In the present work, we extended our molecular analyses for Neowestiellopsis persica strain A1387 by using the psbA, rpoC1, nifD, nifH and cpcAgenes, with the aim of adding this data to databases for Neowestiellopsis persica in order to help with a better understanding of phylogenetic relationships between species belonging to this genus. The only information for any of these studied genes from the genus Neowestiellopsis is for the rpoC1 gene [23]. Regarding N. persica SA16 (MF066911) and N.bilateralis SA23 (MF066912), the closest similarities were with Hapalosiphon hibernicus B2-3-1 (EU151909) and Fischerella muscicola (AB075910), with a 96% similarity for both of these strains [23]. For strain A1387, the most similar strains were N. persica SA16 (MF066911) with 99.36% similarity and N.bilateralis S23 (MF066912) with 99.41% similarity. Other closely related sequences within the clade Neowestiellopsis were Fischerella sp. NIES 4106 (AP018298) with 94.74% similarity and Hapalosiphon sp. IAM-M-264 with 94.71% similarity. For the gene psbA the mostsimilar sequence was Fischerella sp. NIES-4106 (AP018298). For gene nifD, the closest strain was Fischerella sp. UTEX 1903 (AY196955) and for nifH the closest strain was Fischerella sp. NQAIF3111 (KJ636982). Regarding similarity to the cpcA gene, the closest strain was Fischerella sp. NIES2361 (KT832393) at 87.13%. Usually, phylogenetic trees based on psbAand nifD genes have relatively similar characteristics [34], although problems with phylogenetic tree construction could be caused by multiple copies of some genes in genomes. For example, multiple copies of the psbAgene can be found in cyanobacteria [35], with nine psbAcopies in Fischerella sp. PCC9605 encoding the G4-D1 protein. Furthermore, phylogenies based on these genes do not correspond with cyanobacterial phylogenies based on 16 S rRNA [36]. However, if we want to use this gene for characterizing closely related sequences or strains, these sequences always group together within the psbA based tree. It seems that closely related strains tend to have similar D1 protein complements [37]. Furthermore, this gene seems to be suitable for use in comparing communities in similar environments, because the number of psbA D1 gene copies depend on environmental conditions [38].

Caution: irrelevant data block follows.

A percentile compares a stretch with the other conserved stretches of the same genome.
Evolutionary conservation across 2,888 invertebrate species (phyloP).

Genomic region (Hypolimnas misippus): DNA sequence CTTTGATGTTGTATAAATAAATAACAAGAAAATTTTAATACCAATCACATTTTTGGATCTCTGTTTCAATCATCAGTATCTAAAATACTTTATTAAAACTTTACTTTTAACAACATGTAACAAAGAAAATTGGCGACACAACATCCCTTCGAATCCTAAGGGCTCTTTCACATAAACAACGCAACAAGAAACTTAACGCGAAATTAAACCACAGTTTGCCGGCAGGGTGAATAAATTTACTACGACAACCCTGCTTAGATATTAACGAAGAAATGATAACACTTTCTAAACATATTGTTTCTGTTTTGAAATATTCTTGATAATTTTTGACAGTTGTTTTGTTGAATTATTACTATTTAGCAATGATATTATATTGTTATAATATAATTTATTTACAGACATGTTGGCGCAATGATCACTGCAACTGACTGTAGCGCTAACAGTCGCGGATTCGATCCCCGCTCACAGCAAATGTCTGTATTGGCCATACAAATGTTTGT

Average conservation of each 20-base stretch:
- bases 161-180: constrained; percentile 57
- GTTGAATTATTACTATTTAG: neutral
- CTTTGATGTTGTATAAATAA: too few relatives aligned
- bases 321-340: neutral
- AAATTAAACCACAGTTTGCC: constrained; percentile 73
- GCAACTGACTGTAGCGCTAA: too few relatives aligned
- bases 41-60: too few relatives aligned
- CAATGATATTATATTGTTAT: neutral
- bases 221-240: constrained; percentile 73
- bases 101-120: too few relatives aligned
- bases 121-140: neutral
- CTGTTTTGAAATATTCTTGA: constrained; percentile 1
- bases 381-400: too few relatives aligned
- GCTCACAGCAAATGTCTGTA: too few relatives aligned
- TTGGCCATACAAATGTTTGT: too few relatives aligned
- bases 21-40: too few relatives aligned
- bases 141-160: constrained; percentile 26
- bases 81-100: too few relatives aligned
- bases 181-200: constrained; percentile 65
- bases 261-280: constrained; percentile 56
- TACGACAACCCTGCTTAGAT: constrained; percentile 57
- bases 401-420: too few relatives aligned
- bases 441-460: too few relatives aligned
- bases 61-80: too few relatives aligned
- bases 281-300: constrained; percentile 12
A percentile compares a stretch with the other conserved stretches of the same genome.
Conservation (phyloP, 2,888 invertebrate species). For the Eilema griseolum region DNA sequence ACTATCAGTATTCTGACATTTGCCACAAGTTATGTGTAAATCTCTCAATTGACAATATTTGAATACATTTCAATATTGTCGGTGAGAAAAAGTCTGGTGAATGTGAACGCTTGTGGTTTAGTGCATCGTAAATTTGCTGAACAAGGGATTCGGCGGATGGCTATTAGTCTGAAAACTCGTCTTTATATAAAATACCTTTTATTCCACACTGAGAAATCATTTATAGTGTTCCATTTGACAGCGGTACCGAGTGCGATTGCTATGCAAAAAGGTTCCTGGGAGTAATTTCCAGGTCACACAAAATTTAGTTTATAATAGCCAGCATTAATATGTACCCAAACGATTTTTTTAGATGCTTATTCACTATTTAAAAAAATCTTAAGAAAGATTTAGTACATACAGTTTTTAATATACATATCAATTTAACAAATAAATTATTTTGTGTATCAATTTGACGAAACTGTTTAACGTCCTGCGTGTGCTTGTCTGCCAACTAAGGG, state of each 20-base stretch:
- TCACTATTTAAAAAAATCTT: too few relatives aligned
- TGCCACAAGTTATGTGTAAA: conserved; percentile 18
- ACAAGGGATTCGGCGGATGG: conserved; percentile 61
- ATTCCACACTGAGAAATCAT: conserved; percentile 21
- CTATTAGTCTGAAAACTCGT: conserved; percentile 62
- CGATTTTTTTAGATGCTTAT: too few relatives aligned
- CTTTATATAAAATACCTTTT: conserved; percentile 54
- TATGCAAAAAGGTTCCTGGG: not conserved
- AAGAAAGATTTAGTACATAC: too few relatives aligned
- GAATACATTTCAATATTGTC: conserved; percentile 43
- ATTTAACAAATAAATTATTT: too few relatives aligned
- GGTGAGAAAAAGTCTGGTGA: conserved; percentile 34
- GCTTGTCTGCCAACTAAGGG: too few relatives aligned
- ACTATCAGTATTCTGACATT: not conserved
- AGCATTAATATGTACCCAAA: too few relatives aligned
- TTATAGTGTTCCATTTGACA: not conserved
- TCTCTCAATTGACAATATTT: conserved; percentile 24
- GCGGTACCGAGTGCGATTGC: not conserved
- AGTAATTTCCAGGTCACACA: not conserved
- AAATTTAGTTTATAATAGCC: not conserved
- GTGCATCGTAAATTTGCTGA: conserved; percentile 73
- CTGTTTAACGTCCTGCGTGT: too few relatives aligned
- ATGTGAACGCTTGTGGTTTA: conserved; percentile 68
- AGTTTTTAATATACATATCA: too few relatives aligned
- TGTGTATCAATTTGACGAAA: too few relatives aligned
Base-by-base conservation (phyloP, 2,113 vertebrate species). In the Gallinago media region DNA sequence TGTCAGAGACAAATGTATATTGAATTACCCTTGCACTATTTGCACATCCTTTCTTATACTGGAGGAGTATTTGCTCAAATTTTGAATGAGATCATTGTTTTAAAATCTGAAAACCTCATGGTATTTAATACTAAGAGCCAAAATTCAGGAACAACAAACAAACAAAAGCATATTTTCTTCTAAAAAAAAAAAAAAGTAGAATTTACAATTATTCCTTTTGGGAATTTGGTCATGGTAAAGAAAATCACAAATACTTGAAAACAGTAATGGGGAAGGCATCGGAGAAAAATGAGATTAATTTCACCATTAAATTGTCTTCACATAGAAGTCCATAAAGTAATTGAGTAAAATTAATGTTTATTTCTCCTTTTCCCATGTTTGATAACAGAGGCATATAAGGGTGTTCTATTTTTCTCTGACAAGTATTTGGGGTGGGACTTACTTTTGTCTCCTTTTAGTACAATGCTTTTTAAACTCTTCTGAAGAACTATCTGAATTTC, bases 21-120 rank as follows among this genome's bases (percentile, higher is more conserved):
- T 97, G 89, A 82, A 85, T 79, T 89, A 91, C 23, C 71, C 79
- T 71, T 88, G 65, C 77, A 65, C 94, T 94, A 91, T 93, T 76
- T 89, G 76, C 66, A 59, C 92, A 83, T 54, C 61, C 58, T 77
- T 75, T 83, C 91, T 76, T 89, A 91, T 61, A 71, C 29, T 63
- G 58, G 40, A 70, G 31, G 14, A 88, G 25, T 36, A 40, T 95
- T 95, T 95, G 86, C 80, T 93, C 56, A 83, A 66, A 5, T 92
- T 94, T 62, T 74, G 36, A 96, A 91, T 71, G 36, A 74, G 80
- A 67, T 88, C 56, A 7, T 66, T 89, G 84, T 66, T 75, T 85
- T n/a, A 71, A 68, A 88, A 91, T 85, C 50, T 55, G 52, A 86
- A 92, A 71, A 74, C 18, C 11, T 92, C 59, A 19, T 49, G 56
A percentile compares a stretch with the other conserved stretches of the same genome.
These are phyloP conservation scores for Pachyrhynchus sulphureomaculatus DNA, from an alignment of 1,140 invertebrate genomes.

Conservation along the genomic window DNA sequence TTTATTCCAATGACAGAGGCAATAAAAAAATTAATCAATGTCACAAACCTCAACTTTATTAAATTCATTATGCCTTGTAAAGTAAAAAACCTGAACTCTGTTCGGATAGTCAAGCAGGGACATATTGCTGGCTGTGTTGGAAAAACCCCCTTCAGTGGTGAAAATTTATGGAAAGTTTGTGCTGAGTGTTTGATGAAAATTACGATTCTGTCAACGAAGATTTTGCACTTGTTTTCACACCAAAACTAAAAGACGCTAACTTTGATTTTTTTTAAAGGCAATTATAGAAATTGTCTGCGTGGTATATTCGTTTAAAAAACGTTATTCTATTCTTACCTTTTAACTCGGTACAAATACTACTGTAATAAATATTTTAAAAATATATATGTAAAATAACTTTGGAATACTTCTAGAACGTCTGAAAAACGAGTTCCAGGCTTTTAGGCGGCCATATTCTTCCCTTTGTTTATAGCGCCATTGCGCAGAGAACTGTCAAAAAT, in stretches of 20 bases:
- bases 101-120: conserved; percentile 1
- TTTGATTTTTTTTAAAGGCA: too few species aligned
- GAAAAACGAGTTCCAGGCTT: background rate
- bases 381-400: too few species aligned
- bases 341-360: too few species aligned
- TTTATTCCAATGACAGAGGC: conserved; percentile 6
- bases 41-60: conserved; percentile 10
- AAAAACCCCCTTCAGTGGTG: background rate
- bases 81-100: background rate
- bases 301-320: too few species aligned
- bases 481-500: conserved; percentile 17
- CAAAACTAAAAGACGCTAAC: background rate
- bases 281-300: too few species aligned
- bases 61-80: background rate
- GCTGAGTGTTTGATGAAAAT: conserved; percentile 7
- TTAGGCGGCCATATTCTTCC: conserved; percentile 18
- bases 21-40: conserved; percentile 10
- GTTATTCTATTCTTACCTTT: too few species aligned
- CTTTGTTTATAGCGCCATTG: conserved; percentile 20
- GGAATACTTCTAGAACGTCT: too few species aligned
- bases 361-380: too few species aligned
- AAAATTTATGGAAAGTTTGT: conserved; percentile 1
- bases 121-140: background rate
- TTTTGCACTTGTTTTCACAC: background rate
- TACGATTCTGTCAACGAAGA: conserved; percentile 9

The rpoC1 gene represents genes that are present as single copies in the genome and this molecular marker is usually more discriminatory towards differentiation at the species level than 16 S rRNA [39]. In closely related species, this gene is used for better divergence and for issues at the species level [40]. In heterocytous cyanobacteria, it was usually used for a better understanding of relationships between closely related species within the genera Minunostoc [41], Calothrix, Tolypothrix, Scytonema [42] or Anabaena [43].Usually, the phylogenetic trees constructed based on rpoC1 correspond with the phylogeny based on 16 S rRNA. In our case when we compared the phylogenetic tree based on 16 S rRNA [24], N. persica A1387 belonged to a well-defined clade with strains N.persica SA33 (MF066912), Neowestiellopsis sp. KHW5 (MN656995) and Fischerella sp. (AJ 544,076), and with the closest clade belonging to Hapalosiphon sp. SAG2376 (MK953008) and Fischerella ambigua UTEX 1903 (KJ768871). Furthermore, based on the original description of the genus Neowestiellopsis, the strains form a clade near the Pelatocladus clade formed by strains such as Hapalosiphon hibernicus B23-1 (EU151900) and Pelatocladus maniniholoensis HA4357-MV3 (JN385293). The other nearest clade, the Hapalosiphon clade, is formed by strains such as Hapalosiphon sp. Sama 45 (GQ354274), Westiella intricata UH HT-29-1 (KJ67016) and Westiellopsis prolifica SAG 16.93 (AJ544086) [23]. In the phylogenetic tree, based on rpoC1,the topology of clades is similar, and the formed clades correspond with the topology of the phylogenetic tree based on the 16 S rRNA gene. The nifH and nifD genes are present only in cyanobacteria containing heterocytes and in picocyanobacteria [44]. Furthermore, the operon nifHDK is essentially conserved in the genome with minimum translocation and insertions [45].